It has happened to the best of us: You’re fed up with the unused exercise machine, broken toaster, outgrown baby clothes or fill-in-the-blank taking up space in your home, so you pick it up and take it to storage. Whether your storage area is in a basement, an attic, a backyard shed or a rented unit, chances are it’s filled with things you do not really want or need. While we’re not going to tackle cleaning out your storage here (a topic for another day), the first step is to stop yourself from creating any more clutter in there. So the next time you want to add something to storage, stop and ask yourself these 10 questions first.
1. Do you need it? This sounds like a simple enough question, but how each of us answers is highly individual. If you are making an effort to cut back on clutter, try to get real about what “need” means to you. Whether you decide to take a strictly minimalist approach or keep a more fluid list of items you need for living as well as those you cherish for emotional reasons, defining what is important to you is the first step in preventing clutter.
2. Do you like it? Just because you’ve been saving the same decorations from year to year doesn’t mean you must keep doing it. Instead of going through the motions, really look at each item you are considering storing and ask yourself whether it still suits your style as much now as it did when you purchased it. Tastes evolve, and you will love your home more if you allow yourself to let go of things that just aren’t doing it for you.
3. Does it work? Don’t let your basement become the place where broken things go to die! It’s so easy to let that happen, telling yourself, “I’ll fix it one of these days.” But most of the time, if you don’t care enough about the item in question to get it fixed ASAP, it’s probably not worth keeping.
4. Is it clean? Storing clothing and other textile items without having them cleaned first can spell trouble. Moths and other critters are attracted to the dirt on textiles (gross, I know), so your best defense is putting items away only when they are fresh and clean. Tools and outdoor equipment should also be cleaned before storing to avoid deterioration, so scrub your gardening gear and patio furniture before storing it next time, too.
5. Do you already have something like it? This circles back to question 1: If you already have a similar item, do you really need this one? Keeping multiples of certain items can be helpful, but only if you are intentional about it. All too often we keep buying similar things hoping to find the just-right version of it. Choose the best example (or two) and get rid of the rest.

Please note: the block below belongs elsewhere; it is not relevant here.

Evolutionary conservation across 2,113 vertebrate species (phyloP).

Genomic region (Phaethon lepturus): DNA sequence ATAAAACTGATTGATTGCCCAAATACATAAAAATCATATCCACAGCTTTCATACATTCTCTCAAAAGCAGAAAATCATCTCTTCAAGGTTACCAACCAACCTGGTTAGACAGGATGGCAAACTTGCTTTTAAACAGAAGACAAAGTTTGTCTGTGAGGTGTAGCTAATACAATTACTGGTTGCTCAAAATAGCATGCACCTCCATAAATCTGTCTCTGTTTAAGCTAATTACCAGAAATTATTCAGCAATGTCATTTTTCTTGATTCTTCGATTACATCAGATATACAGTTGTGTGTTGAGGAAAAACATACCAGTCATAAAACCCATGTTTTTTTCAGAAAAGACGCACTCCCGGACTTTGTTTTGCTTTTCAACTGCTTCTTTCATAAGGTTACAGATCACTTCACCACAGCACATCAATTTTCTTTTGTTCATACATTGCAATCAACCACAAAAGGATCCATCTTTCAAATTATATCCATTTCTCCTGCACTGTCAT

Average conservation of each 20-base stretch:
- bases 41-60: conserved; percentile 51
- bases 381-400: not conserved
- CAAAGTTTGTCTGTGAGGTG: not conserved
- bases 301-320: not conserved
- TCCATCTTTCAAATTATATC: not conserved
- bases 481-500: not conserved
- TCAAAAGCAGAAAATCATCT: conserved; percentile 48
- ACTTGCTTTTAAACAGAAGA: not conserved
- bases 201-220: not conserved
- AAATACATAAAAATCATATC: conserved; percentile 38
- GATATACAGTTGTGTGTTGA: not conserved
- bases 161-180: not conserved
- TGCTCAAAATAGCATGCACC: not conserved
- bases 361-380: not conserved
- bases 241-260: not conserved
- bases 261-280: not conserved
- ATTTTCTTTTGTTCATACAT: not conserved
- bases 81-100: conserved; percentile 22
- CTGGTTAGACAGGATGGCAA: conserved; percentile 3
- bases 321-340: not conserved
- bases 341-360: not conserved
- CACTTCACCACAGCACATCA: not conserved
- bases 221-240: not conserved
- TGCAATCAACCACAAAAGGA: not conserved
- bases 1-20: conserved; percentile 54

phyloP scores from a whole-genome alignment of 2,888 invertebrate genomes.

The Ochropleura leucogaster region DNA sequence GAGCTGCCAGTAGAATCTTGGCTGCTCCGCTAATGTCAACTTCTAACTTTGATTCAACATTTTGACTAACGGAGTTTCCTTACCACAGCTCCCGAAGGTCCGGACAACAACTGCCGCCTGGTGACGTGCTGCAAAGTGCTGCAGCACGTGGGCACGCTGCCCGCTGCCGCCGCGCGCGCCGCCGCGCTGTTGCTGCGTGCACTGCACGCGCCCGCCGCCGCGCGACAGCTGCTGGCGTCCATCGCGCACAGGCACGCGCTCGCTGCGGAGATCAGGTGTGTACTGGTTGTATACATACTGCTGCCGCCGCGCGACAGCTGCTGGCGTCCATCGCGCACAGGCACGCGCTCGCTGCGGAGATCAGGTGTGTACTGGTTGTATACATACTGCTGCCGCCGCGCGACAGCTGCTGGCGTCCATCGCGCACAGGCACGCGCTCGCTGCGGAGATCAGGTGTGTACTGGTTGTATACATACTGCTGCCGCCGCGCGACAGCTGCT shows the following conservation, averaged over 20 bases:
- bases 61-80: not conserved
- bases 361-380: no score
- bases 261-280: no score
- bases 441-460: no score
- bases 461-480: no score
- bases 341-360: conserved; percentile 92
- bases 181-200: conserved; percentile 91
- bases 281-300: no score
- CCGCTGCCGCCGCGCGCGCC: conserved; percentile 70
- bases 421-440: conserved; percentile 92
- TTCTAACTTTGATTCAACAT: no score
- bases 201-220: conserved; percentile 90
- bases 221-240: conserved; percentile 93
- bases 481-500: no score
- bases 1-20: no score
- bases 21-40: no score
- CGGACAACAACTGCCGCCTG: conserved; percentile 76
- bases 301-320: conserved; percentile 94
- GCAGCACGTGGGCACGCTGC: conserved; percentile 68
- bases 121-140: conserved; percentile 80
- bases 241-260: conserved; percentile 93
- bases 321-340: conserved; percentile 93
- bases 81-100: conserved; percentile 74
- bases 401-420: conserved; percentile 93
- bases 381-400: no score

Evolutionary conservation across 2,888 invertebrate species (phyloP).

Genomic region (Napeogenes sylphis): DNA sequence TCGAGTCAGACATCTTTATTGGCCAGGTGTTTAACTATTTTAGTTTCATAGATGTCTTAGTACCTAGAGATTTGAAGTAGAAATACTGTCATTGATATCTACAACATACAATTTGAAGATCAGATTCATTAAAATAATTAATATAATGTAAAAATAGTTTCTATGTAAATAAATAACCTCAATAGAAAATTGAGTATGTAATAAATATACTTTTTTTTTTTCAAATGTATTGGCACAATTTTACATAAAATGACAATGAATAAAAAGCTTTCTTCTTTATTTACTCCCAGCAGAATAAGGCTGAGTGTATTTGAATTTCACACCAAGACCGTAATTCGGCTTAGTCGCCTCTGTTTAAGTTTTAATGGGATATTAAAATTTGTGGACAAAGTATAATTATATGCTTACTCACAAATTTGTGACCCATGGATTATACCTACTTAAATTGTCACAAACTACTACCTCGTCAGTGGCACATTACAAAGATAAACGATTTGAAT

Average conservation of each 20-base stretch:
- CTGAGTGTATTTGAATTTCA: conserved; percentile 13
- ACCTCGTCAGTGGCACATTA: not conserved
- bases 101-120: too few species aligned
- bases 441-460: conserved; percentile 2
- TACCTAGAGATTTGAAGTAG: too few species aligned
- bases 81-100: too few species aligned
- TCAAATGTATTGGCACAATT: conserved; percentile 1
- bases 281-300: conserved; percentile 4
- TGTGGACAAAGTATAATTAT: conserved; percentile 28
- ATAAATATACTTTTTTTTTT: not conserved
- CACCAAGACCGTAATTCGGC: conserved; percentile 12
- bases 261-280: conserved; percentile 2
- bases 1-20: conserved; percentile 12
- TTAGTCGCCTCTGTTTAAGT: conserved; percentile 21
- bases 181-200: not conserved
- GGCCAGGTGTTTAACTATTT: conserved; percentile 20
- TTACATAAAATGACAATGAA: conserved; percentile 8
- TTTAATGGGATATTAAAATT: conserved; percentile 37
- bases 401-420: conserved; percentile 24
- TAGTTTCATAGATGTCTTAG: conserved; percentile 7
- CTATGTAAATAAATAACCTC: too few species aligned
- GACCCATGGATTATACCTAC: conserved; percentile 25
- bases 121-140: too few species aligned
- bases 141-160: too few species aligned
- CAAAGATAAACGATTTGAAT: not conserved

6. Is it yours? It’s amazing how much stuff we can accumulate from others. If you are storing the item in question for a relative or child, consider setting a limit and giving the item back rather than continuing to let it take up valuable space in your home.
7. Do you know who or what you are saving it for? When you start saving things, whether for yourself, your children or grandchildren, making decisions about what to keep can be quite a challenge. Here are a few things to keep in mind:
- The space items take up. A small amount of carefully chosen and properly stored items can be far more meaningful (and welcome) than an attic’s worth of overstuffed, unlabeled boxes. When you have a choice to make about which items to save, if all else is equal, go with the smaller ones.
- Proper labeling. Tucking in a note about where each piece came from or why it is important to you can also help pass along stories to the next generation. And if you are saving articles of clothing or toys for a future child, store items by age and write the age range outside the box.
- Photo books. While a book certainly can’t replace everything, for certain artifacts (for instance, crumbling preschool sculptures), it might be even more special to photograph the items and arrange the photos in a book that also tells the backstory.
8. Is that the right container for the job? Buying containers is best left for last — it’s a lot easier and less expensive to get rid of something you don’t need than buy a container for it. Keeping like items together will make it much easier to find things, so stick with a container that just fits what you need to store; otherwise you will be tempted to fill it up with unrelated items.
9. Is that the best place to store it? Some items, like holiday decorations, have a very clear period of use each year, making it easy to store these things in the deeper recesses of your storage area. The need for other items, like toys and books currently out of rotation in your child’s room, or special project supplies, might happen less predictably, so store things like that in an easier-to-reach spot.
10. Do you know how you will find it when you need it? Storing related boxes together can make retrieving items much easier — holiday boxes together, summer gear together etc. Clearly label each box and bin. And if you have a large storage space, consider making a storage map that shows what is in each storage zone.